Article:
Most people know Fred Crowe as the faithful and relentlessly persistent preserver, promoter, and interpreter of the work of Bernard Lonergan. There is a widespread international community, one that continues to grow almost daily in this age of electronic communication, that recognizes its tremendous debt of gratitude to Frederick Crowe. An enormous amount of very fruitful research in philosophy, in theology, in economics, and in many other fields is being done that was made possible because Fred Crowe started very early collecting and then editing materials written by Father Lonergan and preserving those materials faithfully and carefully. I worked with him for twenty years on the Collected Works of Bernard Lonergan, but by the time we started that project Fred had already assembled most of the materials that would be relevant for the collection.
People also know Fred as a trustworthy and at the same time creative systematic theologian, renowned for his courses espeially on the Trinity, courses that were crafted with a deft blend of systematic precision and pastoral sensitivity.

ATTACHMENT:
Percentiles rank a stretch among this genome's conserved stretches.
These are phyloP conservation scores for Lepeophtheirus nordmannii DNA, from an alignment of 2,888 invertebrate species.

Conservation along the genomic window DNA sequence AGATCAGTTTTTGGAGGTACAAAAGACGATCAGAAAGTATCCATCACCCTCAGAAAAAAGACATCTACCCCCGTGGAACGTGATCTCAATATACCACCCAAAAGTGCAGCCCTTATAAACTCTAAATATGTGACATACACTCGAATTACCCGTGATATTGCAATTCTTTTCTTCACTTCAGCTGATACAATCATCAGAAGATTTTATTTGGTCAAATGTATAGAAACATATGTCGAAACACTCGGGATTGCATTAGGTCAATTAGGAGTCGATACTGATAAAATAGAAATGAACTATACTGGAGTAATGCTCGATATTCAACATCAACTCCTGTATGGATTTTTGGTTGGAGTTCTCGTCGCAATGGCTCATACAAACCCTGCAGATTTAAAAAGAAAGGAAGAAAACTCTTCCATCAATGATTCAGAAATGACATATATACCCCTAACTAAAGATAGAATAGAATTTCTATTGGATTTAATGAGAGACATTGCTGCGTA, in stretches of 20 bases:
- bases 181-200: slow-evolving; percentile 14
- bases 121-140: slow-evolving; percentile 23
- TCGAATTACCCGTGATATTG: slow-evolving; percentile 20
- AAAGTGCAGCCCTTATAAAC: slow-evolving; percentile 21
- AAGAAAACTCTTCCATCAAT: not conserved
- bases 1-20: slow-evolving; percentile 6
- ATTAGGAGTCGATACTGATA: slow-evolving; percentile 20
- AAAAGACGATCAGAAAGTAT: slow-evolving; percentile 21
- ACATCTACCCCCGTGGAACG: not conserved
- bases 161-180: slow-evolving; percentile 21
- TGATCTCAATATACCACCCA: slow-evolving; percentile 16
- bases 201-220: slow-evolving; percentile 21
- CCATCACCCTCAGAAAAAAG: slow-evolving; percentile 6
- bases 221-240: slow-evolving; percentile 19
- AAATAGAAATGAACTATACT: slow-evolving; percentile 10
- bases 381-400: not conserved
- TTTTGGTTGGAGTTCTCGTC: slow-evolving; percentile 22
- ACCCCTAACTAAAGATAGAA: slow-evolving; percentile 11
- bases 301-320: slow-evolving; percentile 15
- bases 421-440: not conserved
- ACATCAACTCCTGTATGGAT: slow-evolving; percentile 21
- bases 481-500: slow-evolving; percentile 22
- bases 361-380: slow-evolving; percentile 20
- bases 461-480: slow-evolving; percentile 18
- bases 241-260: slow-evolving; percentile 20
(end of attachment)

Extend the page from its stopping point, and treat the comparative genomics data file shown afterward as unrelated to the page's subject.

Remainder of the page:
But in addition to his fidelity to his friend and mentor Bernard Lonergan and the responsibility that he took to make Lonergan’s work available, and in addition to his faithful stewardship regarding the central mysteries of our faith, which he taught with such diligence for so many years, there is something else that I want to bring home in this short homily. I want to stress the way in which, as Fred grew older, his attention turned more and more, not to the past that he had labored for so many years to understand, not even to the exegesis of more and more texts of Bernard Lonergan – though he never lost interest in either of these sources of his own wisdom – but rather to the future. The more he realized that his own life and work were drawing to an end – and I witnessed that realization incarnate in him over the last couple of years that he worked at the Lonergan Research Institute – the more he pondered the tasks that are in front of us today as we move into the uncharted territory that fascinated him so much in his later years. If someone had asked me ten or fifteen years ago, What have you learned from Frederick Crowe? I would have responded in terms of our common work on Lonergan. Today I respond to that question in a far more nuanced manner, with the conviction that perhaps Fred’s principal legacy to many of us, even beyond the fact that we owe to him the preservation of Lonergan’s legacy – and we would not have that legacy were it not for Fred – is the orientation that he took to the future, the conviction that he embodied regarding how we, and especially the church. are to move into that future. As he grew older, his mind and his interests literally grew younger, more in touch with the new things that God is doing in our world. Motivating that opening onto the future was the Christian hope expressed in the letter of John. ‘What we will be has not yet been revealed. What we do know is this: when he is revealed, we will be like him, for we will see him as he really is.’